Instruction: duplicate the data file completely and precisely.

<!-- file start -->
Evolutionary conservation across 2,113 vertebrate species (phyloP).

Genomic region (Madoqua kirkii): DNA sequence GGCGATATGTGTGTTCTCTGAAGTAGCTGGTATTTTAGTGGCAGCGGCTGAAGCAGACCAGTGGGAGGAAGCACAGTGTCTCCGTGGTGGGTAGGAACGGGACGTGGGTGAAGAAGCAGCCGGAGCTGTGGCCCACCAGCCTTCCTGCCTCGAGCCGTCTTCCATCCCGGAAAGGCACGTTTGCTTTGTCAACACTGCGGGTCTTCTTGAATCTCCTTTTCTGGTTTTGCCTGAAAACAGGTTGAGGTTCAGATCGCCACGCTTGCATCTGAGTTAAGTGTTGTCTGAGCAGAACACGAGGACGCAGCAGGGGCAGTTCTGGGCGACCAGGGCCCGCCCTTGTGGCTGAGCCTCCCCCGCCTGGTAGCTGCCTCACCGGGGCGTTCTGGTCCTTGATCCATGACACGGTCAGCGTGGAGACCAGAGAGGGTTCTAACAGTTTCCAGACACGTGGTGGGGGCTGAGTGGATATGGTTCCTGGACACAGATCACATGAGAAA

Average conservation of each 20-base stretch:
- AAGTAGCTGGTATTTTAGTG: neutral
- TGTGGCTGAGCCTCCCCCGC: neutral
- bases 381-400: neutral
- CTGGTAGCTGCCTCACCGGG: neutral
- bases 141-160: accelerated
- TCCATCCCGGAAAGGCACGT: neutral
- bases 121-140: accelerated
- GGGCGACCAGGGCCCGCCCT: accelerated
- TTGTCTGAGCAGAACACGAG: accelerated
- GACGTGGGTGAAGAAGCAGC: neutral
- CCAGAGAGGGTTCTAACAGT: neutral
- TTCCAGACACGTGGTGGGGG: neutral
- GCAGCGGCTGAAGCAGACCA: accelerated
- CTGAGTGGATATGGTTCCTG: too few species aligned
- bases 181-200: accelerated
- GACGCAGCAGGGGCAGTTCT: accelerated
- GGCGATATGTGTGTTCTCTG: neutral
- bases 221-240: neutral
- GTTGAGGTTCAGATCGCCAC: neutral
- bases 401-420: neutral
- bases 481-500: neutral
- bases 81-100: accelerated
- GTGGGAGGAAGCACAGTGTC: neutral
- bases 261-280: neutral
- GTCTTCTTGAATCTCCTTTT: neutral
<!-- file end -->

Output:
Evolutionary conservation across 2,113 vertebrate species (phyloP).

Genomic region (Madoqua kirkii): DNA sequence GGCGATATGTGTGTTCTCTGAAGTAGCTGGTATTTTAGTGGCAGCGGCTGAAGCAGACCAGTGGGAGGAAGCACAGTGTCTCCGTGGTGGGTAGGAACGGGACGTGGGTGAAGAAGCAGCCGGAGCTGTGGCCCACCAGCCTTCCTGCCTCGAGCCGTCTTCCATCCCGGAAAGGCACGTTTGCTTTGTCAACACTGCGGGTCTTCTTGAATCTCCTTTTCTGGTTTTGCCTGAAAACAGGTTGAGGTTCAGATCGCCACGCTTGCATCTGAGTTAAGTGTTGTCTGAGCAGAACACGAGGACGCAGCAGGGGCAGTTCTGGGCGACCAGGGCCCGCCCTTGTGGCTGAGCCTCCCCCGCCTGGTAGCTGCCTCACCGGGGCGTTCTGGTCCTTGATCCATGACACGGTCAGCGTGGAGACCAGAGAGGGTTCTAACAGTTTCCAGACACGTGGTGGGGGCTGAGTGGATATGGTTCCTGGACACAGATCACATGAGAAA

Average conservation of each 20-base stretch:
- AAGTAGCTGGTATTTTAGTG: neutral
- TGTGGCTGAGCCTCCCCCGC: neutral
- bases 381-400: neutral
- CTGGTAGCTGCCTCACCGGG: neutral
- bases 141-160: accelerated
- TCCATCCCGGAAAGGCACGT: neutral
- bases 121-140: accelerated
- GGGCGACCAGGGCCCGCCCT: accelerated
- TTGTCTGAGCAGAACACGAG: accelerated
- GACGTGGGTGAAGAAGCAGC: neutral
- CCAGAGAGGGTTCTAACAGT: neutral
- TTCCAGACACGTGGTGGGGG: neutral
- GCAGCGGCTGAAGCAGACCA: accelerated
- CTGAGTGGATATGGTTCCTG: too few species aligned
- bases 181-200: accelerated
- GACGCAGCAGGGGCAGTTCT: accelerated
- GGCGATATGTGTGTTCTCTG: neutral
- bases 221-240: neutral
- GTTGAGGTTCAGATCGCCAC: neutral
- bases 401-420: neutral
- bases 481-500: neutral
- bases 81-100: accelerated
- GTGGGAGGAAGCACAGTGTC: neutral
- bases 261-280: neutral
- GTCTTCTTGAATCTCCTTTT: neutral